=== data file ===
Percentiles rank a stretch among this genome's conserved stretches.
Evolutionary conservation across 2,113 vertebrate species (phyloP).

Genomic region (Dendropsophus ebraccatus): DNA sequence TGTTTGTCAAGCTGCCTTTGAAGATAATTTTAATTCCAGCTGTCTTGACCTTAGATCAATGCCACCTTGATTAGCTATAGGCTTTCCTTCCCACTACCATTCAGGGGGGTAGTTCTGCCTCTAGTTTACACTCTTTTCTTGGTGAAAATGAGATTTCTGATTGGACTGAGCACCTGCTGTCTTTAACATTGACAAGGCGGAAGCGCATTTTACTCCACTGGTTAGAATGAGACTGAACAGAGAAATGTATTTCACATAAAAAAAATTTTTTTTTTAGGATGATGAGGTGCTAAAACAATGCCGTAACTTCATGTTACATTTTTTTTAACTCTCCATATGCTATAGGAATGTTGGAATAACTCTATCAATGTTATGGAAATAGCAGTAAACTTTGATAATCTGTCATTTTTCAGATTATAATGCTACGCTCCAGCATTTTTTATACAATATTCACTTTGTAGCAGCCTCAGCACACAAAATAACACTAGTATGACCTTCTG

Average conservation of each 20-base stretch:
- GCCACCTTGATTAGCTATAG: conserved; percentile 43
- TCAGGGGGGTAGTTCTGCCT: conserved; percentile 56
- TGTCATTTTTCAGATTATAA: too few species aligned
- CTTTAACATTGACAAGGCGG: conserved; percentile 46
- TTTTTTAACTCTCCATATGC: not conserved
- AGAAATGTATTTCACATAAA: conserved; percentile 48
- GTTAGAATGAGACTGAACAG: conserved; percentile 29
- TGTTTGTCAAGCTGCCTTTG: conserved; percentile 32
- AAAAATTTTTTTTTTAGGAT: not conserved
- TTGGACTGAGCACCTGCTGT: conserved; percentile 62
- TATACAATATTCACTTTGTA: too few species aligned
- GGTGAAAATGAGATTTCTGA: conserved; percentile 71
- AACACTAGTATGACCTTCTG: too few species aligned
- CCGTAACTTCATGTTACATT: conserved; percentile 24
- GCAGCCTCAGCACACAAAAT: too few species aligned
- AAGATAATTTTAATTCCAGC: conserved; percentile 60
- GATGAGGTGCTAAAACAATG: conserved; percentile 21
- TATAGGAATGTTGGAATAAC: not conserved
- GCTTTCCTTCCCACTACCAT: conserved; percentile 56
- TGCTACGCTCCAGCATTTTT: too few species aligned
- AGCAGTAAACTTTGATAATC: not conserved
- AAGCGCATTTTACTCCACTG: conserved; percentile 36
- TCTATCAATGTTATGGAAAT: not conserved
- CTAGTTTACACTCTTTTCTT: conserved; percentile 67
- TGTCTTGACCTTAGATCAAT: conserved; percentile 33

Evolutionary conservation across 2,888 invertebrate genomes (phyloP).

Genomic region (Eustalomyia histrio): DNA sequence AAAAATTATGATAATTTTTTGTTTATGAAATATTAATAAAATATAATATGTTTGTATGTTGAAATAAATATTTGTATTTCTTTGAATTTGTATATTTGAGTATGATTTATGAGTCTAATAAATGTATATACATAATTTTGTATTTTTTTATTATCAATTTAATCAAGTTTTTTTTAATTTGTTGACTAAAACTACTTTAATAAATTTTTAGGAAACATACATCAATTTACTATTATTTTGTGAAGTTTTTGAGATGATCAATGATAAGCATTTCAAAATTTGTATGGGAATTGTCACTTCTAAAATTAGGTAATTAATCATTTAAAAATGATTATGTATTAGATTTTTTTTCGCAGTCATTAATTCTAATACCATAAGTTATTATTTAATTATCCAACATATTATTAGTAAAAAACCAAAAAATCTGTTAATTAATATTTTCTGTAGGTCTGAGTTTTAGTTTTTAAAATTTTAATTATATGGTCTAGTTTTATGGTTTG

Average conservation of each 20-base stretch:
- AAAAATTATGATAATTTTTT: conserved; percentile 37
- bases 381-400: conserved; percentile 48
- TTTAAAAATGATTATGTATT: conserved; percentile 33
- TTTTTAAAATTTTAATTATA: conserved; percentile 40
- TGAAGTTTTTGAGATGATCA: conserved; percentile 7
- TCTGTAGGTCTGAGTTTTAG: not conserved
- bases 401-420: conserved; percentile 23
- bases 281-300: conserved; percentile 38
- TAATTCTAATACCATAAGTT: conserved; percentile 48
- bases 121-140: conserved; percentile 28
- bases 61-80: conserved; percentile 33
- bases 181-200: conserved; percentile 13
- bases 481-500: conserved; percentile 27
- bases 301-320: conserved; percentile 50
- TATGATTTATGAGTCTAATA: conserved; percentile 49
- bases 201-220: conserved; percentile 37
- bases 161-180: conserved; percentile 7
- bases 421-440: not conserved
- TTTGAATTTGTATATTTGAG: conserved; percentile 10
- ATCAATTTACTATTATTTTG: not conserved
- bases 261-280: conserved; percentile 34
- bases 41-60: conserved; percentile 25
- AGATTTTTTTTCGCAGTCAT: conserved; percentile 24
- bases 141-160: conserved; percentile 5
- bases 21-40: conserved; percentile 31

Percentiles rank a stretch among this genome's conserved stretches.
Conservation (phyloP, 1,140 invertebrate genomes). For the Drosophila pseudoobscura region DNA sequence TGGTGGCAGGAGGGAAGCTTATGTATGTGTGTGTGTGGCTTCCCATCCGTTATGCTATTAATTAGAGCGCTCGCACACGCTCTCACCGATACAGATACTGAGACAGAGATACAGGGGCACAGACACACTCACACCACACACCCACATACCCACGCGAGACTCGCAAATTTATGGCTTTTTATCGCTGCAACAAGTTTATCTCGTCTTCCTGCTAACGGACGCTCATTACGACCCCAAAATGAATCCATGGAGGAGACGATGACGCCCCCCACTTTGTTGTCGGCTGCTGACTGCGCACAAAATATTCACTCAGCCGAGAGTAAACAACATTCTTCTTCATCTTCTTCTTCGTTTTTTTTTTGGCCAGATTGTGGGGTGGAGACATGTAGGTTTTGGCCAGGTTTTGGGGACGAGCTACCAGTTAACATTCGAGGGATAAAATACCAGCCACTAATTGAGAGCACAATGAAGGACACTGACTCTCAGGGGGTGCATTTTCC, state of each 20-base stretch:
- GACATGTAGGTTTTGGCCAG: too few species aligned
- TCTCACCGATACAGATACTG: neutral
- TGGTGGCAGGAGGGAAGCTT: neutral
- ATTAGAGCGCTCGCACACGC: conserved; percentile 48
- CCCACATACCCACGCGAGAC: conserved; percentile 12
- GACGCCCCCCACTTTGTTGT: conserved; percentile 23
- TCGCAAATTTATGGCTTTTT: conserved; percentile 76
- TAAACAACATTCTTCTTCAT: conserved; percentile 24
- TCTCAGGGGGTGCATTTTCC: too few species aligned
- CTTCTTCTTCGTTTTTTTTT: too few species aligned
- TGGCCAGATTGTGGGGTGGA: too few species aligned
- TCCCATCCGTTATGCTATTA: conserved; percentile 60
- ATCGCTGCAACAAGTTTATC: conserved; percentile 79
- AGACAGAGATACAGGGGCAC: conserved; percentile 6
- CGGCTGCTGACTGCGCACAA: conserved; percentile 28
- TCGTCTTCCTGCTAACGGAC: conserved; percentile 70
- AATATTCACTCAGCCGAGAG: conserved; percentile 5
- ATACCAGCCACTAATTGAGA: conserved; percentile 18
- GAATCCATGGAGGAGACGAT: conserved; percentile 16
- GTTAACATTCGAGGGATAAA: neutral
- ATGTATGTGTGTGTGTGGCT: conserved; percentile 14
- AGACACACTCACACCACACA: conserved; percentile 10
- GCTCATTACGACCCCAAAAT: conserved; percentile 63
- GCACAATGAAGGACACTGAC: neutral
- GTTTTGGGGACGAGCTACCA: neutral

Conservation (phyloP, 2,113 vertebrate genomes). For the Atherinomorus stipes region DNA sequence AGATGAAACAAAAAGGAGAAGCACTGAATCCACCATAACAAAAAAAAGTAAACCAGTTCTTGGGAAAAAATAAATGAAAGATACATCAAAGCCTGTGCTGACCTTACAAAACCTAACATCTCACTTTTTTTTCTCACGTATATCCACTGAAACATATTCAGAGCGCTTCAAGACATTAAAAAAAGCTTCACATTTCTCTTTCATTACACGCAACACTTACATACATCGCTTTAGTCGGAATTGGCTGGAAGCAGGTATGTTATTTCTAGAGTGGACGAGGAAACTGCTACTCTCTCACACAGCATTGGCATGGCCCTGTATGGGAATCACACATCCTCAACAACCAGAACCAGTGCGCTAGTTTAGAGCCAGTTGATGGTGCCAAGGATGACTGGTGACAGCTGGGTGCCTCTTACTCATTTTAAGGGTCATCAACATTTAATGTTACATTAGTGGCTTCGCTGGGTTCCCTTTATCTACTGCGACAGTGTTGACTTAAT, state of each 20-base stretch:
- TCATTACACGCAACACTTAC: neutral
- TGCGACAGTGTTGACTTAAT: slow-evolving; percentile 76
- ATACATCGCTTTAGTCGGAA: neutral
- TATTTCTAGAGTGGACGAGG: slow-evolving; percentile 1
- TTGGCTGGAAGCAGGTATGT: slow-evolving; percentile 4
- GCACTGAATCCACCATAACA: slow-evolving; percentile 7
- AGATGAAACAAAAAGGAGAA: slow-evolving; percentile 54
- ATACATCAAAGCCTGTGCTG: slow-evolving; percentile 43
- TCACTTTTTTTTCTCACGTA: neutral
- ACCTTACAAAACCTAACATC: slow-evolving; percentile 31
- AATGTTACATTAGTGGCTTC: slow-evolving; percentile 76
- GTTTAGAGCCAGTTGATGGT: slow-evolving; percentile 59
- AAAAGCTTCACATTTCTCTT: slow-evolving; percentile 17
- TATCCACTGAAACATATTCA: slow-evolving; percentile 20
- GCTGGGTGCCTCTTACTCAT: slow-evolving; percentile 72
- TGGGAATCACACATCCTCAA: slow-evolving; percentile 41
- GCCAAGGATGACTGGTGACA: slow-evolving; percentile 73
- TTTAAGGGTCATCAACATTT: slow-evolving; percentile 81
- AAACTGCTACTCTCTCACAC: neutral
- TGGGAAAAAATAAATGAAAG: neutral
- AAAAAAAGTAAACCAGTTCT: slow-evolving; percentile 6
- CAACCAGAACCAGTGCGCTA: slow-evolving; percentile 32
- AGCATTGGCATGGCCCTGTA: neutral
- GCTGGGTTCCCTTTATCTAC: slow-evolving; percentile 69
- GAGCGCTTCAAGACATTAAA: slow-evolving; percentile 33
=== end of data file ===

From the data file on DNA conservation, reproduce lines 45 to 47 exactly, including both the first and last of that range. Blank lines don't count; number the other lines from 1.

- bases 481-500: conserved; percentile 27
- bases 301-320: conserved; percentile 50
- TATGATTTATGAGTCTAATA: conserved; percentile 49